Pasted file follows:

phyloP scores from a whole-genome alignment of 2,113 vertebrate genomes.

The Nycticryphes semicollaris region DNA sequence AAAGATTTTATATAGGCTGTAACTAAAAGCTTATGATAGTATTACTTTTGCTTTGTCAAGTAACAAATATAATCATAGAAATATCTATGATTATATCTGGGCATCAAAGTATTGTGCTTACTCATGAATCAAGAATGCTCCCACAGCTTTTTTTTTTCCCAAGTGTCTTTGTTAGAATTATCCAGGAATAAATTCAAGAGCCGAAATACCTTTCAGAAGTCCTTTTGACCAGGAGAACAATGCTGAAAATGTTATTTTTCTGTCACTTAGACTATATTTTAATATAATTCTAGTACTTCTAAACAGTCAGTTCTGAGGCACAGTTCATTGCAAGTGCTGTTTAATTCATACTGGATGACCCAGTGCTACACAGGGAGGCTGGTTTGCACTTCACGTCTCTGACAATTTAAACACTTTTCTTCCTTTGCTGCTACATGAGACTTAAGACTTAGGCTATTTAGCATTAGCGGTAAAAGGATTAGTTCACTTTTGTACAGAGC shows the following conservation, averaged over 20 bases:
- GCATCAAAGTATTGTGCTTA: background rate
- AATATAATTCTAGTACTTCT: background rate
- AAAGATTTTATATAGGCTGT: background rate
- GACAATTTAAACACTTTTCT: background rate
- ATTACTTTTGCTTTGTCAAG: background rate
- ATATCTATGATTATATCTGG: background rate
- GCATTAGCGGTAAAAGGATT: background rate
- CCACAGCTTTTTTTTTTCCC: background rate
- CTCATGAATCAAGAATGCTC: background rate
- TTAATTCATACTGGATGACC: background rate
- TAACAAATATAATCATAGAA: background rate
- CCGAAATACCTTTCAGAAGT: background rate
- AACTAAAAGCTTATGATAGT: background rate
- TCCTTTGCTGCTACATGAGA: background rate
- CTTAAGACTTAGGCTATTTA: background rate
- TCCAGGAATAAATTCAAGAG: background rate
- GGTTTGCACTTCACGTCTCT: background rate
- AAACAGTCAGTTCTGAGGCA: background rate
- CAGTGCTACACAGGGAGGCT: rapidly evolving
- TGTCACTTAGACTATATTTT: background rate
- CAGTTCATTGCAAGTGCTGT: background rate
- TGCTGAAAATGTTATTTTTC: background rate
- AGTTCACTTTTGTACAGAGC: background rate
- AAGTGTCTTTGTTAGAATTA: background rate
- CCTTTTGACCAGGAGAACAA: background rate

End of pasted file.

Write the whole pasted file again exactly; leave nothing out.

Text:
phyloP scores from a whole-genome alignment of 2,113 vertebrate genomes.

The Nycticryphes semicollaris region DNA sequence AAAGATTTTATATAGGCTGTAACTAAAAGCTTATGATAGTATTACTTTTGCTTTGTCAAGTAACAAATATAATCATAGAAATATCTATGATTATATCTGGGCATCAAAGTATTGTGCTTACTCATGAATCAAGAATGCTCCCACAGCTTTTTTTTTTCCCAAGTGTCTTTGTTAGAATTATCCAGGAATAAATTCAAGAGCCGAAATACCTTTCAGAAGTCCTTTTGACCAGGAGAACAATGCTGAAAATGTTATTTTTCTGTCACTTAGACTATATTTTAATATAATTCTAGTACTTCTAAACAGTCAGTTCTGAGGCACAGTTCATTGCAAGTGCTGTTTAATTCATACTGGATGACCCAGTGCTACACAGGGAGGCTGGTTTGCACTTCACGTCTCTGACAATTTAAACACTTTTCTTCCTTTGCTGCTACATGAGACTTAAGACTTAGGCTATTTAGCATTAGCGGTAAAAGGATTAGTTCACTTTTGTACAGAGC shows the following conservation, averaged over 20 bases:
- GCATCAAAGTATTGTGCTTA: background rate
- AATATAATTCTAGTACTTCT: background rate
- AAAGATTTTATATAGGCTGT: background rate
- GACAATTTAAACACTTTTCT: background rate
- ATTACTTTTGCTTTGTCAAG: background rate
- ATATCTATGATTATATCTGG: background rate
- GCATTAGCGGTAAAAGGATT: background rate
- CCACAGCTTTTTTTTTTCCC: background rate
- CTCATGAATCAAGAATGCTC: background rate
- TTAATTCATACTGGATGACC: background rate
- TAACAAATATAATCATAGAA: background rate
- CCGAAATACCTTTCAGAAGT: background rate
- AACTAAAAGCTTATGATAGT: background rate
- TCCTTTGCTGCTACATGAGA: background rate
- CTTAAGACTTAGGCTATTTA: background rate
- TCCAGGAATAAATTCAAGAG: background rate
- GGTTTGCACTTCACGTCTCT: background rate
- AAACAGTCAGTTCTGAGGCA: background rate
- CAGTGCTACACAGGGAGGCT: rapidly evolving
- TGTCACTTAGACTATATTTT: background rate
- CAGTTCATTGCAAGTGCTGT: background rate
- TGCTGAAAATGTTATTTTTC: background rate
- AGTTCACTTTTGTACAGAGC: background rate
- AAGTGTCTTTGTTAGAATTA: background rate
- CCTTTTGACCAGGAGAACAA: background rate